What should I be doing to get a nomination?

Discussion in 'Nominations' started by ayvree18, Aug 30, 2017.

  1. ayvree18

    ayvree18 New Member

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    I am a Junior in high school this year and I am wondering what I should be doing to better my chances of getting a nomination.

    I'd like to go to West Point, and I live in Colorado.

    My GPA is 3.74.
    I am a female.
    I am an Officer in the Future Business Leaders of America.
    A member of the Athletic Council.
    A member of the Activities Cabinet.
    The Class of 2019 Representative.
    In Student Government.
    A Link Crew Leader.
    A member of SOS.
    A member of the National Honor Society.
    A player on the Varsity Girls Lacrosse team. As well as a club lacrosse player.
    A Captain on the JV Girls Basketball team.
    I tutor.
    I babysit.
    Also, I have 30+ volunteer hours.
    And I have a job at a local supermarket

    Not sure if this matters, but the Honors classes I have taken are:
    H English 1
    H English 2
    College Prep English
    H Biology
    H Chemistry
    H Geometry
    H Algebra 2 with Trigonometry

    The AP classes I have taken are:
    AP US History
    AP US Government
    AP Psychology
     
    falcon321 likes this.
  2. kinnem

    kinnem Moderator 5-Year Member

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    Nail the SATs/ACTs. Visit your congressman's and senator's web sites and get an idea when the expect applications to be complete and what their application entails. You won't be able to apply until spring at the earliest, but these applications as generally due in Sept and Oct f your senior year. Read the Nominations FAQ on this forum.
     
  3. brovol

    brovol Member

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    First, understand that a "nomination" is not an "appointment", but rather a prerequisite to obtaining an appointment. However, resume building for a nomination would be the same as for an appointment in that those who receive nominations are typically those who have the best chance at getting an appointment. Thus, class standing (as opposed to GPA) and ACT/SAT scores are the largest factor, making up about 60% of the total assessment, followed by leadership (varsity sports, officer spots in student council or NHS, etc.), And CFA.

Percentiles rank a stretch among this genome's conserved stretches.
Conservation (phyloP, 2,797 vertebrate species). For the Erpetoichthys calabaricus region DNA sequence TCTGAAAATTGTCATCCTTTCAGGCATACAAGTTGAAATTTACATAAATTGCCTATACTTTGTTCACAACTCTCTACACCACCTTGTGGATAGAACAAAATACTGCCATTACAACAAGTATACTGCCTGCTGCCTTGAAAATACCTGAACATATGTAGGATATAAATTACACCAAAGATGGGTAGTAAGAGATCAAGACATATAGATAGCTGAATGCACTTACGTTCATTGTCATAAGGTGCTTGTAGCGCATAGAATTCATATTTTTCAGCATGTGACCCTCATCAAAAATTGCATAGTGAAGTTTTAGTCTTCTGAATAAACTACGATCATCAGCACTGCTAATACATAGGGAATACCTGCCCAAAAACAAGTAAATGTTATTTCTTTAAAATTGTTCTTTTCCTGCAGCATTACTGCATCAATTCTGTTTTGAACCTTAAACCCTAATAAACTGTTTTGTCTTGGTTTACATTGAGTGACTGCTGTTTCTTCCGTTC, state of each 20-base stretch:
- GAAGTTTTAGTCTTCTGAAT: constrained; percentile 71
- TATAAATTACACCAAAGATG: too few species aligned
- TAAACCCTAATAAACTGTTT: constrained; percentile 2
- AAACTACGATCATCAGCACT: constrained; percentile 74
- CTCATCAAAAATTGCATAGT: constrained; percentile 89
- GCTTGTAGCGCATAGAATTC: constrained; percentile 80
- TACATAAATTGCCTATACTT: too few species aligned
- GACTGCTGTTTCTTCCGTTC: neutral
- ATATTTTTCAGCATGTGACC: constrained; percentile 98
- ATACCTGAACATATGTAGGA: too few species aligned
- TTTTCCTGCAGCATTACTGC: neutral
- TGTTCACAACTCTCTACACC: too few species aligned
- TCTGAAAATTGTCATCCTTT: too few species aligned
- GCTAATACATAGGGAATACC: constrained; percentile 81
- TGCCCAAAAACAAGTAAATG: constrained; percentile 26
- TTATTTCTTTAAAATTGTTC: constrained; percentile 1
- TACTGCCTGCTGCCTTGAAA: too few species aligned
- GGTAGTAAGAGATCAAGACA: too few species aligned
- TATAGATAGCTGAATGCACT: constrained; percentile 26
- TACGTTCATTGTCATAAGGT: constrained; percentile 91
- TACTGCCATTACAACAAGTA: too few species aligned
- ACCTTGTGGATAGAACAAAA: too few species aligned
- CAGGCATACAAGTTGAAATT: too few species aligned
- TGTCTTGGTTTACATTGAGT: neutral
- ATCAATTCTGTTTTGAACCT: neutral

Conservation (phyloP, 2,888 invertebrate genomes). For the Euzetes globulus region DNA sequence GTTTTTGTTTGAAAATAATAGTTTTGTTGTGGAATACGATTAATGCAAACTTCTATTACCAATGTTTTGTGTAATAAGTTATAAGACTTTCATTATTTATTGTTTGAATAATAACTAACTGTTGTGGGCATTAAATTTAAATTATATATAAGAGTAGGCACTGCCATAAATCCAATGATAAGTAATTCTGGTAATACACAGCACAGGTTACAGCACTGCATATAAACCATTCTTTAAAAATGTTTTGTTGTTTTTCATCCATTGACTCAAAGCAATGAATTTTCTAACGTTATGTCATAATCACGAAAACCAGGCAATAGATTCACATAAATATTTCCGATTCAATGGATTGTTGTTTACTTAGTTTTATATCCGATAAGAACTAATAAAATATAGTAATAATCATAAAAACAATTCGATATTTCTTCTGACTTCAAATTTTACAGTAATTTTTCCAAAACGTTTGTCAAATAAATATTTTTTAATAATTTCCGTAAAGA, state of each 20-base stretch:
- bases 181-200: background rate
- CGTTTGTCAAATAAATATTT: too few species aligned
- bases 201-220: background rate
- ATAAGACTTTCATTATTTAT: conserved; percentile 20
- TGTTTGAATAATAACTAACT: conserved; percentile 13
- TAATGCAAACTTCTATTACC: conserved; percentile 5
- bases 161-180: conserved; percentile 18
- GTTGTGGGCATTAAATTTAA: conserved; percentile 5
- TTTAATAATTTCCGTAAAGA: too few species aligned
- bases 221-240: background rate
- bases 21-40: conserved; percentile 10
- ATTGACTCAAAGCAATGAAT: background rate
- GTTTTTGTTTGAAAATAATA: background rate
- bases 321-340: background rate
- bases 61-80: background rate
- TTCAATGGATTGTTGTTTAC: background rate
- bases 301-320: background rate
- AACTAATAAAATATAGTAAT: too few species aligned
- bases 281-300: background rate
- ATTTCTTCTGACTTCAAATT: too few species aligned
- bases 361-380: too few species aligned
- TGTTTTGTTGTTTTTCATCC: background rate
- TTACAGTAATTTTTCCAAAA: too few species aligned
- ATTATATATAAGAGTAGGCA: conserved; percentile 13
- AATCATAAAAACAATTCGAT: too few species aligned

Your background looks decent, but no mention of test scores. Those scores are probably the single most important factor. Start taking it, and keep taking it. Accademys superscore, so study then test, then study more and test more, then repeat until you get an appointment.

    For nominations, go to your congressmens and both senator's websites and look at the requirements for nominations. If you have questions, call the office. Don't be shy.

    The nomination and Academy application processes go hand in hand, so just keep working. Become an expert on this stuff, and a tireless worker at accomplishing this goal. Also look into the other academies and ROTC. My son is at West Point, so I am biased, but all of the Academies are fantastic options, as are the ROTC scholarships.
     
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  4. USMA 1994

    USMA 1994 Member

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    Test scores and class rank are more important than the actual GPA reported by your school. If your a 3.74 puts you in the top 5% of your class and you have really good test scores, your application looks pretty good. If that same GPA puts you in the top 20% and you have average test scores then you need to improve those areas. Remember, you are competing against others for only a select number of seats. Most high school students are only eligible for the congressional nominations and maybe one or two senatorial nominations. You will have to have better scores than those individuals.

    @brovol is correct. Test scores are the single most important factor that can instantly change your overall score. Significantly moving your GPA or class rank is almost impossible in one or two semesters. Keep taking both test until you get a great score.